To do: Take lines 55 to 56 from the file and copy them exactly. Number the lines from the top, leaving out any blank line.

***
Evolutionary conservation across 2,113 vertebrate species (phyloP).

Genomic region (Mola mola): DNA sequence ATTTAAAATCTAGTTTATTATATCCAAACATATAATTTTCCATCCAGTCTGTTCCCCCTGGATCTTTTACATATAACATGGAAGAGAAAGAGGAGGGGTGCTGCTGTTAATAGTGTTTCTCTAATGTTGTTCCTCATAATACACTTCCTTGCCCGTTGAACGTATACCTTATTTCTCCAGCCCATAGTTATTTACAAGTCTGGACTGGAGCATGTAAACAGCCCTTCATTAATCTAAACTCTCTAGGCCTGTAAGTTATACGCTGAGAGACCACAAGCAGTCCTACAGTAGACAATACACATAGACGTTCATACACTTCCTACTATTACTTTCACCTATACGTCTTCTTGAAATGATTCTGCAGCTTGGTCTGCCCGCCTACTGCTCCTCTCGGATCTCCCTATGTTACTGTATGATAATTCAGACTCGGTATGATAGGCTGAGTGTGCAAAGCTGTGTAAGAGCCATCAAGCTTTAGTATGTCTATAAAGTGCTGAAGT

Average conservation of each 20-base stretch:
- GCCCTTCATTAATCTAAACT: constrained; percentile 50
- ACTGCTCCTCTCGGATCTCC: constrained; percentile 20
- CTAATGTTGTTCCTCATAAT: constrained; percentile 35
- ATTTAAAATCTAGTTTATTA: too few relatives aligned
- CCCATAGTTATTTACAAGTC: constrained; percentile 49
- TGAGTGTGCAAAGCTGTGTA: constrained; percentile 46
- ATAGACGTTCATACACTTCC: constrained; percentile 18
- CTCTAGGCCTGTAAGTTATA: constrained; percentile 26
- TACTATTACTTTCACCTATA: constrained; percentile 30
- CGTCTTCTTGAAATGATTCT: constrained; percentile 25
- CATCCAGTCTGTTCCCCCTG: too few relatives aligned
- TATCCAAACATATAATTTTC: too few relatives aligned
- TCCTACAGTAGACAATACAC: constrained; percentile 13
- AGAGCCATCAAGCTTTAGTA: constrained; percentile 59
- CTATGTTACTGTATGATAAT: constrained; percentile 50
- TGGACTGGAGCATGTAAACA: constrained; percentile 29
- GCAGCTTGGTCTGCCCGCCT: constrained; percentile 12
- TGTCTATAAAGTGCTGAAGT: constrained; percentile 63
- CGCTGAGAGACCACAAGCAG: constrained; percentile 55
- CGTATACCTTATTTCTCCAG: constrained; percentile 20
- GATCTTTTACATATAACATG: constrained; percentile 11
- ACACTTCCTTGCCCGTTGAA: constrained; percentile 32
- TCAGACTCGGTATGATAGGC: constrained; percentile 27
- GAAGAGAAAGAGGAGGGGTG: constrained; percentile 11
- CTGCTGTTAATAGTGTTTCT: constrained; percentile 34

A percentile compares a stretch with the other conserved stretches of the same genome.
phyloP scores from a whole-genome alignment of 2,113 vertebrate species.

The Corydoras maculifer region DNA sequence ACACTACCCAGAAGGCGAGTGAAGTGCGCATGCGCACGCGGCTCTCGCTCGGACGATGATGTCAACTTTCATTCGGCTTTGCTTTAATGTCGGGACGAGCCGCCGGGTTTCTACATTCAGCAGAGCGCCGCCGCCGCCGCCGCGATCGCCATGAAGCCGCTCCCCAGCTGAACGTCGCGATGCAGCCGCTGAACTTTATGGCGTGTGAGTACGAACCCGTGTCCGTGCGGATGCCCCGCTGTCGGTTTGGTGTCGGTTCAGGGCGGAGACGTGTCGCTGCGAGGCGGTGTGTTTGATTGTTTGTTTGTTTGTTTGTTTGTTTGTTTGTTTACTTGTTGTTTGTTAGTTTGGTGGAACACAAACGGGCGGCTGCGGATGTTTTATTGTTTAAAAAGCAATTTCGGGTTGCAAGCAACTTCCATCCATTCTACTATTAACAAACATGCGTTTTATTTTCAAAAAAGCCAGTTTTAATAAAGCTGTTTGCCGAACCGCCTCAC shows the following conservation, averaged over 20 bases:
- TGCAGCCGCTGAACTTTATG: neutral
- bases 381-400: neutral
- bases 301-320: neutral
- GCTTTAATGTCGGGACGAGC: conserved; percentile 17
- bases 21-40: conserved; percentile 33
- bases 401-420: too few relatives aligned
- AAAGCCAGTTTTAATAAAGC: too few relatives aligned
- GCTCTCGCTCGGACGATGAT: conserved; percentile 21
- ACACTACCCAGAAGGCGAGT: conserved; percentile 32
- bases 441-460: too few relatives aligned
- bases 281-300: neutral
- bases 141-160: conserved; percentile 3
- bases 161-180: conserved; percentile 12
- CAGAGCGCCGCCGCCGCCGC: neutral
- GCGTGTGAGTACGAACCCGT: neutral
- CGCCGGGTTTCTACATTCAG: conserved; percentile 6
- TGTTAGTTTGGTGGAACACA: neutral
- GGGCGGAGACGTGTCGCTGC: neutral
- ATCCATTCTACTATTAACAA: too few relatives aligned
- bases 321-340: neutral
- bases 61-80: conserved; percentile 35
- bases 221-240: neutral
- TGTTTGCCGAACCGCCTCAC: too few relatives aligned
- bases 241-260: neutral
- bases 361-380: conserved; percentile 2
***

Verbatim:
- bases 241-260: neutral
- bases 361-380: conserved; percentile 2